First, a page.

Y2 – Semester 1: Second year in general is significantly better than first year as your schedule is 100% dependent on your selected classes. I chose several marketing classes as I not only wanted to really delve into marketing, but also wanted to spend quite a bit of time networking for full time jobs. Further, I selected classes where there weren’t many group assignments so that I could work on my own time and on my own schedule (group assignments take a lot more time and coordinating schedules is often quite difficult). Second year is certainly enjoyed by many as they are focusing on their concentration and not taking 8 AM classes (mine were more in the afternoon hours so I could really spend the morning working out and finishing assignments).
Y2 – Semester 2: Though I haven’t yet experienced second semester, I am very excited about my semester as I will only be enrolled in three courses that I have high interest in (digital marketing and economics courses), because the final two are being taken care of at different points of next semester (South Africa in March and Washington Campus in January). Given the many outside opportunities we have our second year (many of my friends are also going to LSE or other study abroad programs), our time is spent really enjoying our final semester and selecting a final job.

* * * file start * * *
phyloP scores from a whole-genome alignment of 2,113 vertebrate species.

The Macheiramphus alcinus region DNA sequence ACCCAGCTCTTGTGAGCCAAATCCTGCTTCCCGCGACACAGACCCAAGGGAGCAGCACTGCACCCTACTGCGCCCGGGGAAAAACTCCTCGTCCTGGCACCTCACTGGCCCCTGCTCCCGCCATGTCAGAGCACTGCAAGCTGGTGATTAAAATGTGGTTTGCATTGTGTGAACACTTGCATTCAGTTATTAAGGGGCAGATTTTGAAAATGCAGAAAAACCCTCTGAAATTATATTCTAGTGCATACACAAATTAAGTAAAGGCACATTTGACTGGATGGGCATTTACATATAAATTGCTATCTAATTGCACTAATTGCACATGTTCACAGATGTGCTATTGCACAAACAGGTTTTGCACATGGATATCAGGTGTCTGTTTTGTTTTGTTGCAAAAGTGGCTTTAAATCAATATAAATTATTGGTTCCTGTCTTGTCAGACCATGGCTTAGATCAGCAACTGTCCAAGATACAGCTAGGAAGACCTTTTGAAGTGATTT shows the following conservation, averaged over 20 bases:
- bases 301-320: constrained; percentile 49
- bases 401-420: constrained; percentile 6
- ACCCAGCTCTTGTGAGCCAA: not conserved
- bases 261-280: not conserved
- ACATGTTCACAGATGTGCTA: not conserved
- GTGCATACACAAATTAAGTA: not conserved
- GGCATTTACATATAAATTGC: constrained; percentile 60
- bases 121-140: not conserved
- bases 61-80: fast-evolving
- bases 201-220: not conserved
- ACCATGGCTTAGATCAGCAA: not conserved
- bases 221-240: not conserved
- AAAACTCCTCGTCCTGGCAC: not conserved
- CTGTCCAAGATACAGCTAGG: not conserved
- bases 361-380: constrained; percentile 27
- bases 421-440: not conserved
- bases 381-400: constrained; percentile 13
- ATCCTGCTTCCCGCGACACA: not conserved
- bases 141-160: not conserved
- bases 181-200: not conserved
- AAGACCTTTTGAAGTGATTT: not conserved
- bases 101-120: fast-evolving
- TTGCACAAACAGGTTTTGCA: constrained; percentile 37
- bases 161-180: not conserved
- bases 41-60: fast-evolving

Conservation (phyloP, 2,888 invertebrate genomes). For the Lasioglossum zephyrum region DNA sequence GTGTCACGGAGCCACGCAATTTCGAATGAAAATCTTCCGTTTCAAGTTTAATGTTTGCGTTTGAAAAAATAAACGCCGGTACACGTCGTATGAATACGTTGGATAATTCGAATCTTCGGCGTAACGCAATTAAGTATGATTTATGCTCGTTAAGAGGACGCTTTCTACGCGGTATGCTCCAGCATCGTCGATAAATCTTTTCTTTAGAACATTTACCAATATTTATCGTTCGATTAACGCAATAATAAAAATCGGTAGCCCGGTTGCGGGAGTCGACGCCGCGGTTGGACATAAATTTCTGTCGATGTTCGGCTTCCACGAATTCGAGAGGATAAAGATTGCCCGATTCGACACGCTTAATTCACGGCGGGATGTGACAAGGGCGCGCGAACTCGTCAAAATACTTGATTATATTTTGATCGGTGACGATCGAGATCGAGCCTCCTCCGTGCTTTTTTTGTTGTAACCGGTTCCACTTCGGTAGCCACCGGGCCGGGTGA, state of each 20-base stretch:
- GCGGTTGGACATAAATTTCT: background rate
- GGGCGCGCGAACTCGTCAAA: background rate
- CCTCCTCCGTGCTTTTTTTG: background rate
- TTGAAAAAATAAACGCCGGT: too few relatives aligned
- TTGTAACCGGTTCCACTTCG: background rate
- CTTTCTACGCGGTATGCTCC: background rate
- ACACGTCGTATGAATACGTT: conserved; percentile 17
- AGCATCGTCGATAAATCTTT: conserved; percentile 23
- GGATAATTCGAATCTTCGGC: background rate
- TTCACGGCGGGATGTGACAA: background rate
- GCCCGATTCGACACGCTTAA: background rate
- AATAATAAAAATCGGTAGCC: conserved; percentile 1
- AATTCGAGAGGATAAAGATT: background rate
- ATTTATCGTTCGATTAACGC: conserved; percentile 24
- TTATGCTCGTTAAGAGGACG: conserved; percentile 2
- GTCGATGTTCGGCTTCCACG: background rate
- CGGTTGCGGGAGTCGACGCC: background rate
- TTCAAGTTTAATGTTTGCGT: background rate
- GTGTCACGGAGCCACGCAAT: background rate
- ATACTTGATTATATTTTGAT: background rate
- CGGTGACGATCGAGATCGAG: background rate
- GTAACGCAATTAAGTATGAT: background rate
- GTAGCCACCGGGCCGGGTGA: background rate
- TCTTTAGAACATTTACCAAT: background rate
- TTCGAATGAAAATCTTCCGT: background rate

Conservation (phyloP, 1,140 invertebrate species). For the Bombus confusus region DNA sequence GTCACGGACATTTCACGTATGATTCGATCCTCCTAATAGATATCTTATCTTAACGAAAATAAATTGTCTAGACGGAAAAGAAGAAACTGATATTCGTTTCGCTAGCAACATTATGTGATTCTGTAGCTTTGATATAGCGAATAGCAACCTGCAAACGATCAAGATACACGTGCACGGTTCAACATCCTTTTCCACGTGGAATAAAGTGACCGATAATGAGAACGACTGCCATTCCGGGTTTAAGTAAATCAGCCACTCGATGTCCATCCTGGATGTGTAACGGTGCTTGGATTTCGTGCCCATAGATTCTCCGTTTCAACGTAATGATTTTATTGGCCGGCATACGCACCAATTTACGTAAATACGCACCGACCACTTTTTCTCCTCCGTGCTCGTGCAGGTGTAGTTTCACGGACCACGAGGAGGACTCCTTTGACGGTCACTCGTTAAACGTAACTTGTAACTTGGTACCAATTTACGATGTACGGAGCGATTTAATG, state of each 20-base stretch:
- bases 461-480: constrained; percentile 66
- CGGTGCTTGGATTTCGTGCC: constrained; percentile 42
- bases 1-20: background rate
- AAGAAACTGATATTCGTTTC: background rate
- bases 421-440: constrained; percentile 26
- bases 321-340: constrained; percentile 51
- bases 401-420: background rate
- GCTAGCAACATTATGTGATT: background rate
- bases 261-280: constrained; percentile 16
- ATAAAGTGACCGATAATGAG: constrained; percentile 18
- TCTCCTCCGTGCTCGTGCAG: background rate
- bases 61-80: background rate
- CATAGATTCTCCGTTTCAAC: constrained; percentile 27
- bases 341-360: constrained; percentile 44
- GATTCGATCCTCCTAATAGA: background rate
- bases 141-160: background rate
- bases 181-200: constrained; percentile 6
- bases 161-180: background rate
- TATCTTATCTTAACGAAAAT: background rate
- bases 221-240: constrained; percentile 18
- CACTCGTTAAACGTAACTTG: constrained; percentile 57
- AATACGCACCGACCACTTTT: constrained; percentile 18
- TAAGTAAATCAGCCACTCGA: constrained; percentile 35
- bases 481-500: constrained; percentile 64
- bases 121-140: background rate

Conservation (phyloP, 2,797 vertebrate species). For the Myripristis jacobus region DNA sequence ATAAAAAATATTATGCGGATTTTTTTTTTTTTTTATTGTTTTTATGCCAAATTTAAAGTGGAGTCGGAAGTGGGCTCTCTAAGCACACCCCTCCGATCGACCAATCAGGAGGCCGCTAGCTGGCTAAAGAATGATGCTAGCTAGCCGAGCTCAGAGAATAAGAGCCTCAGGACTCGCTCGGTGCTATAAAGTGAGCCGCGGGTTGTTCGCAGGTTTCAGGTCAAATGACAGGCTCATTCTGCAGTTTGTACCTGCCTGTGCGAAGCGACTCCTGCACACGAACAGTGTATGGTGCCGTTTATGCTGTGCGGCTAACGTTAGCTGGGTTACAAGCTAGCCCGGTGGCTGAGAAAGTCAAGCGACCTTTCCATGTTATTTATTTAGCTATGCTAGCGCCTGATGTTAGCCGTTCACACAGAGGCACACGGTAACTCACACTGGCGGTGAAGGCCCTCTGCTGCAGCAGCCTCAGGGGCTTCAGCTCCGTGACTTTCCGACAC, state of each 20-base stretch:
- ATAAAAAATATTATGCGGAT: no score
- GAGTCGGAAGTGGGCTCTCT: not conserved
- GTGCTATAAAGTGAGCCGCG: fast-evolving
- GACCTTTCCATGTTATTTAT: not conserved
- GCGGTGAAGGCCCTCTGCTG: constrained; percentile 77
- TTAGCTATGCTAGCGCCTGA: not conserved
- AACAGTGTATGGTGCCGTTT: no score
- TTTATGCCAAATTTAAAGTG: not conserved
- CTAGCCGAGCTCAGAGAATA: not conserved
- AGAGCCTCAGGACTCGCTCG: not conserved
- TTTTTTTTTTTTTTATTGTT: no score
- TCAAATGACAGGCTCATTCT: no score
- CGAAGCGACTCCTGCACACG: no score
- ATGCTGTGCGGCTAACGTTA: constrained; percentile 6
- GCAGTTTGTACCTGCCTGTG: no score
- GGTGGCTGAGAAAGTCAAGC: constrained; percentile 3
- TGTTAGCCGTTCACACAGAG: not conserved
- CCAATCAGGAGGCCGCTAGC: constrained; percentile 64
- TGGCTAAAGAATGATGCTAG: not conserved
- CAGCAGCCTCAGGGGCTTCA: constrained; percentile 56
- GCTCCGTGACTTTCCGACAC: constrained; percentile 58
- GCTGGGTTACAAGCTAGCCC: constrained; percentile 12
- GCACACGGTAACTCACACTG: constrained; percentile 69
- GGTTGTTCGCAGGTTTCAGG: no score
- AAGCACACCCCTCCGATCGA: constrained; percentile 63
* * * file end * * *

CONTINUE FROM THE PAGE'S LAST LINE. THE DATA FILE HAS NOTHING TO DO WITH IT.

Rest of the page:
Where did you work before enrolling in business school?
Before enrolling in business school I worked in advertising for about four years. I had begun at an agency in Houston working on the Shell Oil account, transitioned out to Washington D.C. to work on the McDonald’s account and finally ended up back in Houston on the Hewlett Packard account as a digital account manage.
Why did you choose this business school?
McCombs was the obvious choice for me given its location (Austin, Texas) and its culture. Out of the top twenty business schools McCombs was unparalleled when it came to the collaborative and welcoming culture I wanted. Every alumni I had met from McCombs was so outgoing, responsive, supportive, and above all – loved McCombs (there wasn’t a single person that didn’t say “it was the best two years of my life”). The students, faculty, and admissions committee all carried this very charismatic nature that I hadn’t come across at any other top twenty school. The very competitive nature of the remaining nineteen schools was certainly a turnoff for me. Secondly, the location of the school was very enticing. Austin is such a vibrant city, full of an entrepreneurial spirit and several fortune 500 companies – Google, Facebook, Apple, Dropbox. I knew that between the opportunities Austin had to offer, and the surrounding cities (Dallas and Houston), the location would prove very fruitful for an MBA experience.
What’s your best advice to an applicant to your school?